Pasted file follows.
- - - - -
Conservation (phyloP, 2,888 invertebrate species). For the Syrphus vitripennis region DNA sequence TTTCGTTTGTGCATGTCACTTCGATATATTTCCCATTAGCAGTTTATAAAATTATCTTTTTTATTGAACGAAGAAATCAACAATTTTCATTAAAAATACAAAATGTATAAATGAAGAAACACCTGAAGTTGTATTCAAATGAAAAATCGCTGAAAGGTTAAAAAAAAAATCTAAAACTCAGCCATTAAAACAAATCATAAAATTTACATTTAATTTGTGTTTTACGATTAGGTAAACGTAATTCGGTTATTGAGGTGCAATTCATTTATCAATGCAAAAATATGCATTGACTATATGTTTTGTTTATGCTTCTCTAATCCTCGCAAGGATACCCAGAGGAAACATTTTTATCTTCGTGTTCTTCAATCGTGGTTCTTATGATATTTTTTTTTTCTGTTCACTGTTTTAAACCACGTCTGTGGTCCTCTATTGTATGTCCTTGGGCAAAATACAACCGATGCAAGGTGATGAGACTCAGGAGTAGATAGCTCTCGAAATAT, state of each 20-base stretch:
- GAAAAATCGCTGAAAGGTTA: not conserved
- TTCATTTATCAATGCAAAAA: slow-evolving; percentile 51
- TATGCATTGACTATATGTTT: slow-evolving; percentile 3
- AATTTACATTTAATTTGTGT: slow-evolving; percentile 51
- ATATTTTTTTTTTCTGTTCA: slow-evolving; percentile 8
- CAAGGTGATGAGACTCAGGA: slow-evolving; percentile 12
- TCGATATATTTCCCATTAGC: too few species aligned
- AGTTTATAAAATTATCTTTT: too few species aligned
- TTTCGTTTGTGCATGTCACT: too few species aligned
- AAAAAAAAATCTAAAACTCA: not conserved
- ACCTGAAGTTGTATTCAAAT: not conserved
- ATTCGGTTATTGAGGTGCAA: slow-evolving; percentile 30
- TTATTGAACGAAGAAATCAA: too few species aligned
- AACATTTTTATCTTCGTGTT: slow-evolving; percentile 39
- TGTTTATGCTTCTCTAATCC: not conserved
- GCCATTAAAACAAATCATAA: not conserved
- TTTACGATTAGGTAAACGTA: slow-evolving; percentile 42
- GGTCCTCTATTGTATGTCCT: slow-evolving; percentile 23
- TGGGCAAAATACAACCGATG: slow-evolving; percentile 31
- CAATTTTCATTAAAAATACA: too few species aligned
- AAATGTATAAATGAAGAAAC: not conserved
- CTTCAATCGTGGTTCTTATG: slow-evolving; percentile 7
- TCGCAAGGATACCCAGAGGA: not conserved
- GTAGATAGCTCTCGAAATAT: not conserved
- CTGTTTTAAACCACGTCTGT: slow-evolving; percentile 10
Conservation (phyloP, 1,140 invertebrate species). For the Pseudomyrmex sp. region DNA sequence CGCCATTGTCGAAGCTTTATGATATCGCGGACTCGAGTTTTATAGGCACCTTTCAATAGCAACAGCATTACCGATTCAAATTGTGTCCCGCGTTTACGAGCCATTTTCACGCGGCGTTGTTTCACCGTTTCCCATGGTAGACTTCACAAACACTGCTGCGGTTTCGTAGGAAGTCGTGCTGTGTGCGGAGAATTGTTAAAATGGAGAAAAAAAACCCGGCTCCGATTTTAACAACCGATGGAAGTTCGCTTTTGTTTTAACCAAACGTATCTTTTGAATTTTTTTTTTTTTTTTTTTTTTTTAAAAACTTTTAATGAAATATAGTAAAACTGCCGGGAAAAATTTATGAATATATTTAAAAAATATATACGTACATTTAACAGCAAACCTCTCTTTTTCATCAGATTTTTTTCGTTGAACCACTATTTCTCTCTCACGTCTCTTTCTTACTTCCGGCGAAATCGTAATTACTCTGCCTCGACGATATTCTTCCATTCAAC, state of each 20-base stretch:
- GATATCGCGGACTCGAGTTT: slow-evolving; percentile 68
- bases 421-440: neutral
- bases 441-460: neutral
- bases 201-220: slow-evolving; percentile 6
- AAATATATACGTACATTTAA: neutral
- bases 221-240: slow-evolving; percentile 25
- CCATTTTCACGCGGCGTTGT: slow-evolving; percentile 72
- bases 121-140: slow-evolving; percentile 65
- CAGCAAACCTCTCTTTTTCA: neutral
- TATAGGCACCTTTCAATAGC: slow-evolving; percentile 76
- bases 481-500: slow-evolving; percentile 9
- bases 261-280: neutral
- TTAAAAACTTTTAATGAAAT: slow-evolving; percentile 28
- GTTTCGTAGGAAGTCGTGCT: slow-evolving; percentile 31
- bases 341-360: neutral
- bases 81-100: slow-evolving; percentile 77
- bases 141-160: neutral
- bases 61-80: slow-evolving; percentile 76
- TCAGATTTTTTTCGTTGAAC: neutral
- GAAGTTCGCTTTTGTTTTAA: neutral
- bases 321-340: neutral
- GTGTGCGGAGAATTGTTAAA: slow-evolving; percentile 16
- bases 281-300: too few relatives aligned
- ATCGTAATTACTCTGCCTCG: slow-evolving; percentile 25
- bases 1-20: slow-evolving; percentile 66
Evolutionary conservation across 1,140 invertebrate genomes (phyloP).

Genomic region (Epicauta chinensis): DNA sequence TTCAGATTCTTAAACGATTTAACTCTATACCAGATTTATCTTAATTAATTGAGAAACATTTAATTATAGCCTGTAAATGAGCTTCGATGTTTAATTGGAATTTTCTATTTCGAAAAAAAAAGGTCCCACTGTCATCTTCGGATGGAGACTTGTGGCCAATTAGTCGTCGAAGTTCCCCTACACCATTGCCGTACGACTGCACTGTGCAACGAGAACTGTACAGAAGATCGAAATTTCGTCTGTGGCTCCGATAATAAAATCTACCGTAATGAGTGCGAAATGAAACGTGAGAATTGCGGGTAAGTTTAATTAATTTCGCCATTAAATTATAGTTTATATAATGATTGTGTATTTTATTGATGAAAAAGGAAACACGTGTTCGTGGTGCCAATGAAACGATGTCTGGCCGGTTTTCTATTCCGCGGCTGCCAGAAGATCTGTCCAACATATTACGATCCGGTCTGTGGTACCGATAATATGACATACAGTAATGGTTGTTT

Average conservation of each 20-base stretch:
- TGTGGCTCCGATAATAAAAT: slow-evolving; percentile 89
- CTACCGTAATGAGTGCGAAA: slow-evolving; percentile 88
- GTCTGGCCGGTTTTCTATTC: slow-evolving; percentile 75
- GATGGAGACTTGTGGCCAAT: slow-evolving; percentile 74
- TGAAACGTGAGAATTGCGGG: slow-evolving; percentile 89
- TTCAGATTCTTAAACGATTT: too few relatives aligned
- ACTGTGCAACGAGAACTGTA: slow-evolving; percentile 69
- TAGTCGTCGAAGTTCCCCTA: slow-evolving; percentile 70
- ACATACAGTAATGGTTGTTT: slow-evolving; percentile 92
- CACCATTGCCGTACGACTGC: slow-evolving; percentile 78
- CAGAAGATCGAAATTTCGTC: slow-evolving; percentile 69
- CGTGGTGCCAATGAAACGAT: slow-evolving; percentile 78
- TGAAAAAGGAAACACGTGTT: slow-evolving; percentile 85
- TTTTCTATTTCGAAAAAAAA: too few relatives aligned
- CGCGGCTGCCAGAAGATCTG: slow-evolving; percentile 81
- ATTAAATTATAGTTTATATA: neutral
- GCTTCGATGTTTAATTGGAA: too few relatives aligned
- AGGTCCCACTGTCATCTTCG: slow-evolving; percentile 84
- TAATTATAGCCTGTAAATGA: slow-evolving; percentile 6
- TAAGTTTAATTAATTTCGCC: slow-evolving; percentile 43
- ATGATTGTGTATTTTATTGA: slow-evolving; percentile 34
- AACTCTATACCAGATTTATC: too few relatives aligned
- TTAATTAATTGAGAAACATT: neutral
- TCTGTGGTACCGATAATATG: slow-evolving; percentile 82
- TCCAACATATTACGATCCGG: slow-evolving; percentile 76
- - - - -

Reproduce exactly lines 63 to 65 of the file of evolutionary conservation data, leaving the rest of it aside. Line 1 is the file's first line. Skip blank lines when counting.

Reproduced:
- TAGTCGTCGAAGTTCCCCTA: slow-evolving; percentile 70
- ACATACAGTAATGGTTGTTT: slow-evolving; percentile 92
- CACCATTGCCGTACGACTGC: slow-evolving; percentile 78